Aston Villa supporters are flocking back to the club after Martin O'Neill's appointment as manager.

Season ticket sales had been down this summer with fans voting with their feet after last season's poor performance under David O'Leary.

Even with a close-season price-freeze at Villa Park, it is believed that only 11,000 season tickets had been sold.

Now club officials are talking in terms of 20,000 and a possible sales record all because of O'Neill.

A Villa spokesman confirmed: "As soon as it became apparent that Martin was going to be the new manager, people were ringing the club about season tickets. There's a big feelgood factor at the club now. People are excited about the appointment."

Villa normally sell around 16,000 season tickets a year, but that figure has been well down.

However, if the missing thousands come back, then Villa could make #2.5 million before the start of the season.

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And if the club sells another 4,000 on top, that could take it to record proportions and would bring in another #4 million for the club.

It is all a far cry from a few weeks ago when Villa were treading water with no sign of any squad-strengthening and the prospect of a relegation battle looming large.

Certainly, O'Neill is already bringing the Midas touch to the club and the traditions of Aston Villa have not been lost on him, thanks to a guided tour of the stadium by chairman Doug Ellis following Friday night's press conference.

Ellis then took O'Neill out for a Chinese meal with the chairman paying. O'Neill did not get home until 2.30am and he was up two hours later to fly out to Hanover, which did not even allow him enough time to shave.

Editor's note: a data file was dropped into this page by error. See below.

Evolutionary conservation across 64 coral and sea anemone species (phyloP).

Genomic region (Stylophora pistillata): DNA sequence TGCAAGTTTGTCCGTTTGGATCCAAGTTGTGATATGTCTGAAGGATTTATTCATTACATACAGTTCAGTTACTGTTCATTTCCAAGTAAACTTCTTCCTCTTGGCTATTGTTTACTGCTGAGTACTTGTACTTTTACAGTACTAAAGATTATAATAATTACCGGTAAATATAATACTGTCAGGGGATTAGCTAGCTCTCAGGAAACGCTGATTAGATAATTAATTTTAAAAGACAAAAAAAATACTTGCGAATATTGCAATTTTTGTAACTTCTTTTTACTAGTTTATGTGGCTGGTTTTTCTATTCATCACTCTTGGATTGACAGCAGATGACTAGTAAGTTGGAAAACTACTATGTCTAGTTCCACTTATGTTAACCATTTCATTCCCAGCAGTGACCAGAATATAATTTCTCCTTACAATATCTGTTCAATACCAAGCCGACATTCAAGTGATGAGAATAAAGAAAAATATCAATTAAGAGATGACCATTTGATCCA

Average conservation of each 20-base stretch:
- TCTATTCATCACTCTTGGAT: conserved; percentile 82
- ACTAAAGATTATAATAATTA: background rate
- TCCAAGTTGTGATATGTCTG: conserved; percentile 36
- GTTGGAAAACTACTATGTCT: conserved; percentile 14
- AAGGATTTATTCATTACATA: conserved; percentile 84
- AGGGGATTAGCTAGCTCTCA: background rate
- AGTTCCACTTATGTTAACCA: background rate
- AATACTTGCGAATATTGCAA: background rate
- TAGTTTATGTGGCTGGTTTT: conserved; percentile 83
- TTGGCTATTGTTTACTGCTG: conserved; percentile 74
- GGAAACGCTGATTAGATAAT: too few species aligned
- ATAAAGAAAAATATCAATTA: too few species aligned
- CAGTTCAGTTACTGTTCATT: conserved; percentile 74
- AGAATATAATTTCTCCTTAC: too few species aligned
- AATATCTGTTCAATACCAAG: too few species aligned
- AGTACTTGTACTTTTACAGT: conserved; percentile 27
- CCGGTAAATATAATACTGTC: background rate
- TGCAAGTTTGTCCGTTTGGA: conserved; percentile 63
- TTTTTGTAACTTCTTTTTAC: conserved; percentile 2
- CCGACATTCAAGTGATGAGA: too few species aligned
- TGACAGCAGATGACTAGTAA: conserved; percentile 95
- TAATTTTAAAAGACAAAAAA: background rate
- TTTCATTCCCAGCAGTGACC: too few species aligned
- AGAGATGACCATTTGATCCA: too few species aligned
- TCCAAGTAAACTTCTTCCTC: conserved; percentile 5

"It was great to get it done and dusted and then come over, hence me not having shaved," said O'Neill. "The flight was 6.40am so I had to be there for 5.40am, not a problem! I was kind of hungry after proceedings.

"I went to have a quick wee look round Villa Park after everybody had gone home and it was getting a bit late, so I asked the chairman if he could point me in the direction of the nearest Chinese restaurant and he did better than that, he came with me.

"It was just a chat and a quick meal, nothing more than that. The meal was pleasant and it was on the chairman, he insisted. It was pretty dark when I walked round Villa Park. The new stand is fantastic and the first time I've actually seen it.

"It's a famous old ground and you really feel the history of the place. There is a wonderful picture in the corridors of Villa Park in 1907, playing Liverpool, it's fantastic.

"From behind the goal, you can see where the stands have now been built and you can see the church, which is still there. It was interesting to see the little man at the back, who was almost caught jumping!

"Steps weren't particularly steep at that time and you wonder how everyone saw the game. It was other history, too, like the team winning the European Cup.

"I think it is too difficult to assess what I need to bring to the team at the moment. I should have a better picture by the end of the week when we've got another two games, I have to have a better picture.

"It's difficult to judge when some players haven't played for a long time and others have just come back from holiday. Olof Mellberg, for instance, has played in the World Cup. People have shortterm injuries, longterm injuries and so on.

"That's why it was so good to be out here. If things had dragged on a little bit longer, I might not have been here and it was a game less to have seen and I need all the time in the world to do it.

"We have to win the fans back and at some stage or another, we need to fill the ground," added O'Neill.

"The only way you are certain to do that is winning games and playing really well. I'm always optimistic. I only get pessimistic when the season starts!"